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Hints For Property Sellers


First Impressions

Other people’s mess always looks worse than your own. From the moment prospects arrive they are making an internal commentary on everything they see. Gardens and lawns should be kept well presented; rubbish should be disposed of, paths kept clean, toys and garden tools stored away.


Illusion of space

Remove unnecessary clutter and watch your house expand in size. Neat, well ordered cupboards, robes and pantry show that space is ample.


Don’t spend big money

If you spend a lot of money painting,carpeting or adding a patio, you will want to add this to the price. Buyers may not share your taste, even though what they are getting is almost new.


Little things count

On the other hand, make sure all minor repairs are completed. Sticking doors and windows, loose doorknobs, faulty plumbing or peeling paint may affect your sale.


Neither hot nor cold

A warm, comfortable heated home on a cold days adds a feeling of coziness and welcome. On a hot day, turn on air – conditioning or ensure your home is well – ventilated.


The scent of success

Smokers and dog owners beware:stale a malodorous air make buyers want to leave fast. Room deodorizers, a bowl of pot pouri and open windows will help. Any home will be enhanced by a smell of cake baking, or freshly brewed coffee. Often the effect is subliminal; days later purchasers don’t always know why they got such good vibes from your home.


Pets underfoot

Keep your pets out of the way, preferably out of the home. Let the agent and buyer talk undisturbed.


Take a back seat

Avoid having too many people present during inspections. Your property consultant knows the buyer’s requirement and can better emphasize the features of your home to prospective purchasers.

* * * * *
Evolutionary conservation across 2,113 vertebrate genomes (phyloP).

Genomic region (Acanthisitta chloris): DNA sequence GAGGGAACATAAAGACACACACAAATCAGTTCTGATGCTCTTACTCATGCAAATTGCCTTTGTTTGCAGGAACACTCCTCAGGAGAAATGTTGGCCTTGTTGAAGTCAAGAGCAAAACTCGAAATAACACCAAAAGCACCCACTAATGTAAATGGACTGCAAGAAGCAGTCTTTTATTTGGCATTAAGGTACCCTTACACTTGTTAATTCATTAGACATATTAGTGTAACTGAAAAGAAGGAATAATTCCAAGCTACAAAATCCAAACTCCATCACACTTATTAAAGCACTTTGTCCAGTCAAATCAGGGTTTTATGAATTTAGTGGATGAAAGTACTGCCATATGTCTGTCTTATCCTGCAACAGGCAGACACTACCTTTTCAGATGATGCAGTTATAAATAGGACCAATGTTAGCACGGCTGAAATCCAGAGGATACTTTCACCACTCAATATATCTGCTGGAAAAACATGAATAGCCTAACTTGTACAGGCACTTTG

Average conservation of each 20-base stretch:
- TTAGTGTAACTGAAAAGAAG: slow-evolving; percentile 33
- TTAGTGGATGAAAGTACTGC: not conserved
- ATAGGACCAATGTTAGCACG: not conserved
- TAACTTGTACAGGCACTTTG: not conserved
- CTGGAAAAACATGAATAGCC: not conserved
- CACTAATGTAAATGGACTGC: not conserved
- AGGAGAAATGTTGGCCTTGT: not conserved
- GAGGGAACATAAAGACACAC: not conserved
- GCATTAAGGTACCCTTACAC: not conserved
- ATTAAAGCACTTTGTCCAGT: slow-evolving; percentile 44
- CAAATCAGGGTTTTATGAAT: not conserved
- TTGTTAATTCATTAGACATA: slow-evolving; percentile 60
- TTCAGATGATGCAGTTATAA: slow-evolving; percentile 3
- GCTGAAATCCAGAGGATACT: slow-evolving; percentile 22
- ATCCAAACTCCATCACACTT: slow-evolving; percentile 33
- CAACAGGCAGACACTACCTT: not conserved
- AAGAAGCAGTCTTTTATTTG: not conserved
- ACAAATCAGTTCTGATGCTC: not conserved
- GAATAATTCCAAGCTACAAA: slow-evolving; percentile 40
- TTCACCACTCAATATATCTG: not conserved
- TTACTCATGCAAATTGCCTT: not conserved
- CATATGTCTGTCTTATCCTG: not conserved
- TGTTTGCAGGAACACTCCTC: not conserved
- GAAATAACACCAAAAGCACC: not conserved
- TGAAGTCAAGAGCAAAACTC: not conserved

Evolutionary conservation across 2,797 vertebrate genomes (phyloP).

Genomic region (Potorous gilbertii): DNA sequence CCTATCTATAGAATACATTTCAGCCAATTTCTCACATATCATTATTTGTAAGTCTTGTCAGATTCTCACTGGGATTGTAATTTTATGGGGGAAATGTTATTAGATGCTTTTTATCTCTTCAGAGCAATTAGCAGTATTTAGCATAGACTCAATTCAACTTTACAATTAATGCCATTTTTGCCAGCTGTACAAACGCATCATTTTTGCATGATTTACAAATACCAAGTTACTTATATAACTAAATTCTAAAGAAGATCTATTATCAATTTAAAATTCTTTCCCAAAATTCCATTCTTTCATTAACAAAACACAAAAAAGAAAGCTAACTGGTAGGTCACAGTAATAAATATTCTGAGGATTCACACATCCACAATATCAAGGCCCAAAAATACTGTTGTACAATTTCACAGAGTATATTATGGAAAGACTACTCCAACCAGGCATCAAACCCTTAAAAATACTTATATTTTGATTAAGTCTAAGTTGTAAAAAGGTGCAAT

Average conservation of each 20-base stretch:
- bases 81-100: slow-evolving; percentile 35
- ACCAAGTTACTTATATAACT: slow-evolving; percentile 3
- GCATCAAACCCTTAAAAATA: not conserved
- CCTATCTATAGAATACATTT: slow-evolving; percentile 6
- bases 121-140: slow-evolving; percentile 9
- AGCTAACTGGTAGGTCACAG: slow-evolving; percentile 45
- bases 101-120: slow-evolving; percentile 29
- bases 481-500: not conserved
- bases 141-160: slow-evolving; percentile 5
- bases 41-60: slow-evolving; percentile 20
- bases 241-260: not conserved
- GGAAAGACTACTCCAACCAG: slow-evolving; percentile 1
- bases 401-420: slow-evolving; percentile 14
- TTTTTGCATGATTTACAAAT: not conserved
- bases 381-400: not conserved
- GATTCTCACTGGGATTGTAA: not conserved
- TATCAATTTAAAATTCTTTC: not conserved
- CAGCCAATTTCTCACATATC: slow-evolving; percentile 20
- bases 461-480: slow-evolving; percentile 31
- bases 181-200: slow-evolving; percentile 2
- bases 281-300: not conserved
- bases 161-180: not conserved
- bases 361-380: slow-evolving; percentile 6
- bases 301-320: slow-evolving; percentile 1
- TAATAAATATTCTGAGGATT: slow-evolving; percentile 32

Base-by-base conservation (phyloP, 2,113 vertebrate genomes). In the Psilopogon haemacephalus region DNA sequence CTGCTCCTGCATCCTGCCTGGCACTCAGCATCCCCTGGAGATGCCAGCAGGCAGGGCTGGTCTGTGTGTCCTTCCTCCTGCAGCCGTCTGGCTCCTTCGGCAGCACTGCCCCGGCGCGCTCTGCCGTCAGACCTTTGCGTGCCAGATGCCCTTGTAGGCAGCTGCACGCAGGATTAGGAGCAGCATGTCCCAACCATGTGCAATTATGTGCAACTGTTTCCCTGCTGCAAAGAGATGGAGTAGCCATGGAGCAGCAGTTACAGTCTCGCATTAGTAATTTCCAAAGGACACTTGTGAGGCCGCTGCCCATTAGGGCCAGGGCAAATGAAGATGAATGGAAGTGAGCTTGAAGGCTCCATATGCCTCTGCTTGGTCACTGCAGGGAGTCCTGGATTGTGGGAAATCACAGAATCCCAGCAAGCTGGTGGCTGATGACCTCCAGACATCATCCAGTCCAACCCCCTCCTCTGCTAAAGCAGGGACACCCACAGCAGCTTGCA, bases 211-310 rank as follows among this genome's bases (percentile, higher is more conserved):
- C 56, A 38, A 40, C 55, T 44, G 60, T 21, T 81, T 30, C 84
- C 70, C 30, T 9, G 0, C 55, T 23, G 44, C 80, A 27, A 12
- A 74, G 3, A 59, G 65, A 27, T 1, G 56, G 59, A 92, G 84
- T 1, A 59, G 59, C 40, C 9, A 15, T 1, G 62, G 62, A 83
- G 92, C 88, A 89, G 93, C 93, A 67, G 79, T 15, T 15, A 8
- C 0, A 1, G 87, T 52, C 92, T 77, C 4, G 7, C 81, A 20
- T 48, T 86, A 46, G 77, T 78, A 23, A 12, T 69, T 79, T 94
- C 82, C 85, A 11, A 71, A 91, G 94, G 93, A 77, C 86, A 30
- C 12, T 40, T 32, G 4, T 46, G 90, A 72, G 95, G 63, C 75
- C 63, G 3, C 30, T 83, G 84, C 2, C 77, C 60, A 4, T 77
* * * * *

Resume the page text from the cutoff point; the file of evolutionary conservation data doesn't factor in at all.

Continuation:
Never apologize for the condition or appearance of your home. This only emphasizes the faults.

Don’t discuss the details of the transaction such as price or terms. Leave this to your property consultant –remember, his/her experience and training enables him/her to qualify purchasers and negotiate the best price. Furthermore, negotiations are more easily kept on a business level when emotions are not involved.



It is sometimes a mistake to list your home with the agent who suggests the highest price. While it is true that you can always “come down”, there are many factors to consider. Firstly the market is always looking for new listings. This means that the fist few weeks your home is on the market will bring more inspections than any other time. All the buyers in the price range will rush to see your home. Those that have been looking for some time are the one who have done their homework and are ready to buy. But they will also be the most aware of the market value of your property. If your home is correctly priced it will make buyers feel they need to snap it up before some one else does. If the price is too high they feel no such sense or urgency. Just as vendors take the attitude “we can always come down” buyers think they will wait until the price drops. It is often the case that a property that would have achieved $300,000 when first placed on the market will lose as much as 10% after being on the market three or more months and becoming “stale”. The longer your property stays on the market, the more buyers feel they have negotiating power.

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